Sunday, May 04, 2008

Obama and the gas tax

It's a close race for the Democratic nomination; Obama's still got a good lead, but a few things have hurt him recently. His former pastor decided to do whatever he could to torpedo Obama's campaign, as long as he got a few more headlines out of it. And he's been getting hammered for not joining McCain and Clinton in pushing to temporarily repeal the federal gas tax. It's an easy thing to turn into an issues in a ten-second sound bite, which is a shame, because Obama's actually right. Suspending the gas tax won't make any functional difference in gas prices; eighteen cents per gallon is less than the amount by which prices vary from one gas station to the next (and we're still paying less for gas than anyone in Europe). It's all political grandstanding.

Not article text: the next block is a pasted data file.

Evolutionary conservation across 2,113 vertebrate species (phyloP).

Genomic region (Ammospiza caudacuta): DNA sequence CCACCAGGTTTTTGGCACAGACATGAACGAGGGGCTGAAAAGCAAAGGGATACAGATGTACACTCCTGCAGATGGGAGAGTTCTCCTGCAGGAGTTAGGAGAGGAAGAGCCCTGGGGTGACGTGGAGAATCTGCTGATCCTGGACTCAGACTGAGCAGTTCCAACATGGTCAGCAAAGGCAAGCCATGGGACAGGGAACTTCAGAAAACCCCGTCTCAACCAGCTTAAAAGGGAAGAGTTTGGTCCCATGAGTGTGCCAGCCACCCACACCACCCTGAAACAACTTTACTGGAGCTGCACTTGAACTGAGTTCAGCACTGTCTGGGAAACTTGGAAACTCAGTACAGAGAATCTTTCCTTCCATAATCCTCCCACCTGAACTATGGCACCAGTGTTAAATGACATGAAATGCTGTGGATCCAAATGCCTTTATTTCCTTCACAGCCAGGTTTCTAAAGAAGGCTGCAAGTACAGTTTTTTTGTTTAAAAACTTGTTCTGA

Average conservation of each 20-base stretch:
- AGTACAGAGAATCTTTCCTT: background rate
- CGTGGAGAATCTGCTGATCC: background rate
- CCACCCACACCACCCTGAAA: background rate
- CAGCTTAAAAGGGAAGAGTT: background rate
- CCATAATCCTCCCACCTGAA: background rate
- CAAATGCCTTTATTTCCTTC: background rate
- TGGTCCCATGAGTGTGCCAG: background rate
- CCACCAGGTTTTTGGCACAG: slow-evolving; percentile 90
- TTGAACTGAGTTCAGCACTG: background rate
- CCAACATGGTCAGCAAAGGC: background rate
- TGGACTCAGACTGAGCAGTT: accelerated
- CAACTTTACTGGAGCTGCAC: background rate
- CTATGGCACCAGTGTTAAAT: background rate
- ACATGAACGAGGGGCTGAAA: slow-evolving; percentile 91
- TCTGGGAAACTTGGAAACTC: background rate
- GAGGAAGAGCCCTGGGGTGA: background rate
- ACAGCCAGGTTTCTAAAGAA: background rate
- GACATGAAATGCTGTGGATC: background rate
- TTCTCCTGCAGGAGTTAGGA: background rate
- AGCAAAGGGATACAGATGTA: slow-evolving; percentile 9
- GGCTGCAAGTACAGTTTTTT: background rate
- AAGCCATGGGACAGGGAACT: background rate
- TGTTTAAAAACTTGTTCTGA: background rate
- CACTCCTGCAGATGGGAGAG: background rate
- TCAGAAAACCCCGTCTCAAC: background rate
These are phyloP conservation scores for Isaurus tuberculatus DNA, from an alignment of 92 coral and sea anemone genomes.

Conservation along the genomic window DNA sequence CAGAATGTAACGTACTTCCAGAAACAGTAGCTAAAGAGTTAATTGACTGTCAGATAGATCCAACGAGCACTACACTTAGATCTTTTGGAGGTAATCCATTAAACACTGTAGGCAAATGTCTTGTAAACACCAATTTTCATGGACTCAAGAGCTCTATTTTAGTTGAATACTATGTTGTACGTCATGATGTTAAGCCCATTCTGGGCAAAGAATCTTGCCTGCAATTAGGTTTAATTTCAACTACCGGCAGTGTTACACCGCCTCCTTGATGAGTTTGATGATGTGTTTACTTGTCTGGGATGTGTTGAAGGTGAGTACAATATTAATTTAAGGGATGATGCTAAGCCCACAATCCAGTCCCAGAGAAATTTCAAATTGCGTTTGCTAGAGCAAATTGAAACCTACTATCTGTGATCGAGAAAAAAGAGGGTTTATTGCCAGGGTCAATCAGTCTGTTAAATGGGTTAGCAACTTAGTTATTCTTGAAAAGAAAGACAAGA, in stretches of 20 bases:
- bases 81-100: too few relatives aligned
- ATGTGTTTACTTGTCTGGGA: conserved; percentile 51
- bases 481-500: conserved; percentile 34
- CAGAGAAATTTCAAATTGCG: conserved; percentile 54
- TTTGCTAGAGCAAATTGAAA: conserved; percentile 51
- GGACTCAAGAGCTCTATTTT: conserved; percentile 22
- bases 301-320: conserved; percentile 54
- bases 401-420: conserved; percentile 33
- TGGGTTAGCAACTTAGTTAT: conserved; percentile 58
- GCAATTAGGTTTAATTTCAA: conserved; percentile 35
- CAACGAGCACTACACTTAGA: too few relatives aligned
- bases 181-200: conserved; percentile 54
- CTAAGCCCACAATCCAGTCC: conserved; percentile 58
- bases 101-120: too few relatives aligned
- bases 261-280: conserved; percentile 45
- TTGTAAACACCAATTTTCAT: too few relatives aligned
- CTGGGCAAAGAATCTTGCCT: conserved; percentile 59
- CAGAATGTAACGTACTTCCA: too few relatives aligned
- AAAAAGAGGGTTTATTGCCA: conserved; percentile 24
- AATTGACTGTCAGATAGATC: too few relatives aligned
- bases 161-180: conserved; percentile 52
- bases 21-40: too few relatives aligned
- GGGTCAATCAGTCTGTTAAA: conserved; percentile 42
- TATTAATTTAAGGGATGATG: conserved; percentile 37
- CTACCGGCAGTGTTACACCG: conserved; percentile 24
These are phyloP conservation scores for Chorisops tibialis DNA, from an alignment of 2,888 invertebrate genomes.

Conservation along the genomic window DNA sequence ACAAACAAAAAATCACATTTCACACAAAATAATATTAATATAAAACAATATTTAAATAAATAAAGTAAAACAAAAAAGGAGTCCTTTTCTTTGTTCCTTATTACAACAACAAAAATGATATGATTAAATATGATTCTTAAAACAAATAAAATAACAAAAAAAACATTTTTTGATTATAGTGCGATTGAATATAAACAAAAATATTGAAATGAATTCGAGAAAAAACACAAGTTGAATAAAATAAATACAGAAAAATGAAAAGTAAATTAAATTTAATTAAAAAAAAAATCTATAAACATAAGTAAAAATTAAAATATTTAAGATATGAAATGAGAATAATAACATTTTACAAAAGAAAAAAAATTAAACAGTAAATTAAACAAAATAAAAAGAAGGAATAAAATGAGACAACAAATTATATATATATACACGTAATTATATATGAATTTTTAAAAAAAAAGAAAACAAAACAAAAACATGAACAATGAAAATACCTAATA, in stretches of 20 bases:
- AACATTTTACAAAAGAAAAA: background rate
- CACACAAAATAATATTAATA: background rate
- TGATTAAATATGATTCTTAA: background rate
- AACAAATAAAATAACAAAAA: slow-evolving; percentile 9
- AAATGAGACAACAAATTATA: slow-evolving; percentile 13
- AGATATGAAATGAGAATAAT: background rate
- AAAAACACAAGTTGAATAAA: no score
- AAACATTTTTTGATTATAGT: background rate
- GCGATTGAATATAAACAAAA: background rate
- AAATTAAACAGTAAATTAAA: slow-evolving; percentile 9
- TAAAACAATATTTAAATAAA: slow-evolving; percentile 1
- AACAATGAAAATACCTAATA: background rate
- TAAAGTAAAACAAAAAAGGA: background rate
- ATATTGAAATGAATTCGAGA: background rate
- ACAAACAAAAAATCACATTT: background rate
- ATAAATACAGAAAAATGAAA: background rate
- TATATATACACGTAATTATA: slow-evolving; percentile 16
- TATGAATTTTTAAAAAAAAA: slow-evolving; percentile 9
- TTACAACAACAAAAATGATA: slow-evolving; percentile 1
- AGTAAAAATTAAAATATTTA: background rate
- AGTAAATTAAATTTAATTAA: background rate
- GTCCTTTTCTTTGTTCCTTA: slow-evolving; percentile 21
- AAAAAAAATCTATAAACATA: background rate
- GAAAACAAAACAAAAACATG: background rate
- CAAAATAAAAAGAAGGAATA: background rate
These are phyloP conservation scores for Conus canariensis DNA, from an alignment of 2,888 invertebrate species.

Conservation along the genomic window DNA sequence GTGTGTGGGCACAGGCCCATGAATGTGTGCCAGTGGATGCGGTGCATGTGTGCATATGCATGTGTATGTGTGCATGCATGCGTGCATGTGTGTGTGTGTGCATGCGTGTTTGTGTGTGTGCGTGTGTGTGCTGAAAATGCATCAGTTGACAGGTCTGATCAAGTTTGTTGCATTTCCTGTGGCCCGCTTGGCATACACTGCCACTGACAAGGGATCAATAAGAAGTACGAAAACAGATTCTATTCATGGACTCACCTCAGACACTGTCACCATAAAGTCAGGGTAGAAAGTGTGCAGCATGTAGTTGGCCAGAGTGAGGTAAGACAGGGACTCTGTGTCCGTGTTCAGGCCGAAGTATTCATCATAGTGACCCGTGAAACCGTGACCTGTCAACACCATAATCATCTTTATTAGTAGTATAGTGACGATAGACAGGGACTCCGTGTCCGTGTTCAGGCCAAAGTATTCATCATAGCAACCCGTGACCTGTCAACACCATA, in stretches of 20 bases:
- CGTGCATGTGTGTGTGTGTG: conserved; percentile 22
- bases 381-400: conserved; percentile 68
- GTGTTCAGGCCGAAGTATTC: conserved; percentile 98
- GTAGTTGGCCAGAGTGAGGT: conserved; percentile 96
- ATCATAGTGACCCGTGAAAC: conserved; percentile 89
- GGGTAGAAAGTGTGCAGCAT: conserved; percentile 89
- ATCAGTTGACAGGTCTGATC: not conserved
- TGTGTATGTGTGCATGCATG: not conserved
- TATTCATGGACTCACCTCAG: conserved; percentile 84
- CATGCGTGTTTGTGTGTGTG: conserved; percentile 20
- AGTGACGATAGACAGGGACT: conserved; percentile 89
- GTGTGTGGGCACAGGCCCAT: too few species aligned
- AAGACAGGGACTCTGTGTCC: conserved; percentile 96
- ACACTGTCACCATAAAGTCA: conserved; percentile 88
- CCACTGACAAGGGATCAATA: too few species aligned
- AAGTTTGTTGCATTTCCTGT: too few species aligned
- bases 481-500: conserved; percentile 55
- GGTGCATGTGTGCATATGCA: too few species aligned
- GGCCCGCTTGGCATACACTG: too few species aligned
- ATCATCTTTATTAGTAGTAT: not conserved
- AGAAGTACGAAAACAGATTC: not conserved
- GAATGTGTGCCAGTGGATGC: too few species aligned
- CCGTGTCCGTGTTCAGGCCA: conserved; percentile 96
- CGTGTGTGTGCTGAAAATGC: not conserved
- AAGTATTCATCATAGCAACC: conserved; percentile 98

I would vote for any candidate from either party who's willing to say in public that we're running out of oil; everyone agrees it's a finite resource, and that we will eventually run out (defined as, when it's no longer economically feasible to produce). The only question is the timetable, and even the most generous estimates put peak oil production within 30 years. The most cynical say peak production has already passed, and that from this point forward we're going to be producing less oil every year. The question is, why isn't any politician pushing for action now, to minimize the trauma when the oil runs out?

The thing that surprises me is that higher gas prices haven't motivated anyone to make a lifestyle change. I haven't seen a noticeable increase in cycle commuters, and the buses are still populated with the usual riders. I wonder how expensive gas will have to get before I actually see a significant number of cyclists....

Side note: Orson Scott Card has some thoughts on gas and energy that should be required reading. I don't often side with Card on many things political, but I'm in 95% agreement with him on this entire essay.

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